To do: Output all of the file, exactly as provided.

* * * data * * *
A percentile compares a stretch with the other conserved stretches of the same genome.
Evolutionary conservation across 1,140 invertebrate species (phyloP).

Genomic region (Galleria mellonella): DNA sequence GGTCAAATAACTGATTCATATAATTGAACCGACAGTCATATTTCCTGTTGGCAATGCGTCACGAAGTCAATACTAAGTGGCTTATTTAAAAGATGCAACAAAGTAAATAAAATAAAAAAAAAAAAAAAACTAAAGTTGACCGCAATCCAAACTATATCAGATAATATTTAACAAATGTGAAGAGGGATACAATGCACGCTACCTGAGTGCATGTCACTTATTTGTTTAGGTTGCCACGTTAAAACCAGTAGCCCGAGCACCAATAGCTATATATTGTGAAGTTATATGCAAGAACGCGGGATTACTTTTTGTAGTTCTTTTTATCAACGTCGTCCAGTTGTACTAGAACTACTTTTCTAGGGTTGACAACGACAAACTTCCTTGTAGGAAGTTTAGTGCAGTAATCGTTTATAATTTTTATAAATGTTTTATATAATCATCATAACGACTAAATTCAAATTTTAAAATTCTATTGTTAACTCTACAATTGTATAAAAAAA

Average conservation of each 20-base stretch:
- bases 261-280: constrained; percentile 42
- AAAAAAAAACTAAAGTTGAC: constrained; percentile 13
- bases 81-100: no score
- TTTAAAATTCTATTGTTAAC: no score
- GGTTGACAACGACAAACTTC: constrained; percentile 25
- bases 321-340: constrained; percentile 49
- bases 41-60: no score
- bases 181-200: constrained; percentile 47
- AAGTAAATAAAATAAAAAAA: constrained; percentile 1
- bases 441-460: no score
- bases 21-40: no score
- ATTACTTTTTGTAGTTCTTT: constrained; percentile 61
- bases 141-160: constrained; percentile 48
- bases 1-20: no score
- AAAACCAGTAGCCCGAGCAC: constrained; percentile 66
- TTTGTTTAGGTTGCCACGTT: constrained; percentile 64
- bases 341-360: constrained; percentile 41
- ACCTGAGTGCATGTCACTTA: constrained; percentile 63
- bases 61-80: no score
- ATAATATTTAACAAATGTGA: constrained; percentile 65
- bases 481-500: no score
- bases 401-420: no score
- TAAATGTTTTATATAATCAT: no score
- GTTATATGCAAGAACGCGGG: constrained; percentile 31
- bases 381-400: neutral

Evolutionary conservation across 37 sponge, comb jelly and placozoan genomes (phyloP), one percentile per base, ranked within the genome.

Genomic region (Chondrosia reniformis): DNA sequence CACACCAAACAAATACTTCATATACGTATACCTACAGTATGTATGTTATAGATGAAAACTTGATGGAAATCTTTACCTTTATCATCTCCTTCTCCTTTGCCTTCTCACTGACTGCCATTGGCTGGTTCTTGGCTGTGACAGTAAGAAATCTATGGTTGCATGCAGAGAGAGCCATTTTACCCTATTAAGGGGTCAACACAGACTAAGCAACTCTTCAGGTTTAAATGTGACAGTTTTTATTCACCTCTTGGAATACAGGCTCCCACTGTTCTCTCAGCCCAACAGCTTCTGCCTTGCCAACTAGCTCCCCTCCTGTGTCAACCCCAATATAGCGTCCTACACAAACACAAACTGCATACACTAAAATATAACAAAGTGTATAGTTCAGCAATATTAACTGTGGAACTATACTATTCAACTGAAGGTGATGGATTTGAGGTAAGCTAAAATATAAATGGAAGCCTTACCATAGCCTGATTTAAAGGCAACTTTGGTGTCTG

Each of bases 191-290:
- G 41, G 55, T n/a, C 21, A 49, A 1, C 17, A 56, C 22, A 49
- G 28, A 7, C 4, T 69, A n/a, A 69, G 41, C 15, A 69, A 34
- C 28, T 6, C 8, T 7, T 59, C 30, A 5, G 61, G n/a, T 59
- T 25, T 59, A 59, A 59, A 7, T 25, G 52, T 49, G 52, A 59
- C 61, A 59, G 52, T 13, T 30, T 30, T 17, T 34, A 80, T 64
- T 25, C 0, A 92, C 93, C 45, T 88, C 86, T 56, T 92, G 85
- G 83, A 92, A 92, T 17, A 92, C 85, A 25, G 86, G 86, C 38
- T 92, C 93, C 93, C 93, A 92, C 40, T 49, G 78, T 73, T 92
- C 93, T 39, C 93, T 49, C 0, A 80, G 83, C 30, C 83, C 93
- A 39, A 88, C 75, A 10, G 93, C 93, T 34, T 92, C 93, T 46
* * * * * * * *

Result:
A percentile compares a stretch with the other conserved stretches of the same genome.
Evolutionary conservation across 1,140 invertebrate species (phyloP).

Genomic region (Galleria mellonella): DNA sequence GGTCAAATAACTGATTCATATAATTGAACCGACAGTCATATTTCCTGTTGGCAATGCGTCACGAAGTCAATACTAAGTGGCTTATTTAAAAGATGCAACAAAGTAAATAAAATAAAAAAAAAAAAAAAACTAAAGTTGACCGCAATCCAAACTATATCAGATAATATTTAACAAATGTGAAGAGGGATACAATGCACGCTACCTGAGTGCATGTCACTTATTTGTTTAGGTTGCCACGTTAAAACCAGTAGCCCGAGCACCAATAGCTATATATTGTGAAGTTATATGCAAGAACGCGGGATTACTTTTTGTAGTTCTTTTTATCAACGTCGTCCAGTTGTACTAGAACTACTTTTCTAGGGTTGACAACGACAAACTTCCTTGTAGGAAGTTTAGTGCAGTAATCGTTTATAATTTTTATAAATGTTTTATATAATCATCATAACGACTAAATTCAAATTTTAAAATTCTATTGTTAACTCTACAATTGTATAAAAAAA

Average conservation of each 20-base stretch:
- bases 261-280: constrained; percentile 42
- AAAAAAAAACTAAAGTTGAC: constrained; percentile 13
- bases 81-100: no score
- TTTAAAATTCTATTGTTAAC: no score
- GGTTGACAACGACAAACTTC: constrained; percentile 25
- bases 321-340: constrained; percentile 49
- bases 41-60: no score
- bases 181-200: constrained; percentile 47
- AAGTAAATAAAATAAAAAAA: constrained; percentile 1
- bases 441-460: no score
- bases 21-40: no score
- ATTACTTTTTGTAGTTCTTT: constrained; percentile 61
- bases 141-160: constrained; percentile 48
- bases 1-20: no score
- AAAACCAGTAGCCCGAGCAC: constrained; percentile 66
- TTTGTTTAGGTTGCCACGTT: constrained; percentile 64
- bases 341-360: constrained; percentile 41
- ACCTGAGTGCATGTCACTTA: constrained; percentile 63
- bases 61-80: no score
- ATAATATTTAACAAATGTGA: constrained; percentile 65
- bases 481-500: no score
- bases 401-420: no score
- TAAATGTTTTATATAATCAT: no score
- GTTATATGCAAGAACGCGGG: constrained; percentile 31
- bases 381-400: neutral

Evolutionary conservation across 37 sponge, comb jelly and placozoan genomes (phyloP), one percentile per base, ranked within the genome.

Genomic region (Chondrosia reniformis): DNA sequence CACACCAAACAAATACTTCATATACGTATACCTACAGTATGTATGTTATAGATGAAAACTTGATGGAAATCTTTACCTTTATCATCTCCTTCTCCTTTGCCTTCTCACTGACTGCCATTGGCTGGTTCTTGGCTGTGACAGTAAGAAATCTATGGTTGCATGCAGAGAGAGCCATTTTACCCTATTAAGGGGTCAACACAGACTAAGCAACTCTTCAGGTTTAAATGTGACAGTTTTTATTCACCTCTTGGAATACAGGCTCCCACTGTTCTCTCAGCCCAACAGCTTCTGCCTTGCCAACTAGCTCCCCTCCTGTGTCAACCCCAATATAGCGTCCTACACAAACACAAACTGCATACACTAAAATATAACAAAGTGTATAGTTCAGCAATATTAACTGTGGAACTATACTATTCAACTGAAGGTGATGGATTTGAGGTAAGCTAAAATATAAATGGAAGCCTTACCATAGCCTGATTTAAAGGCAACTTTGGTGTCTG

Each of bases 191-290:
- G 41, G 55, T n/a, C 21, A 49, A 1, C 17, A 56, C 22, A 49
- G 28, A 7, C 4, T 69, A n/a, A 69, G 41, C 15, A 69, A 34
- C 28, T 6, C 8, T 7, T 59, C 30, A 5, G 61, G n/a, T 59
- T 25, T 59, A 59, A 59, A 7, T 25, G 52, T 49, G 52, A 59
- C 61, A 59, G 52, T 13, T 30, T 30, T 17, T 34, A 80, T 64
- T 25, C 0, A 92, C 93, C 45, T 88, C 86, T 56, T 92, G 85
- G 83, A 92, A 92, T 17, A 92, C 85, A 25, G 86, G 86, C 38
- T 92, C 93, C 93, C 93, A 92, C 40, T 49, G 78, T 73, T 92
- C 93, T 39, C 93, T 49, C 0, A 80, G 83, C 30, C 83, C 93
- A 39, A 88, C 75, A 10, G 93, C 93, T 34, T 92, C 93, T 46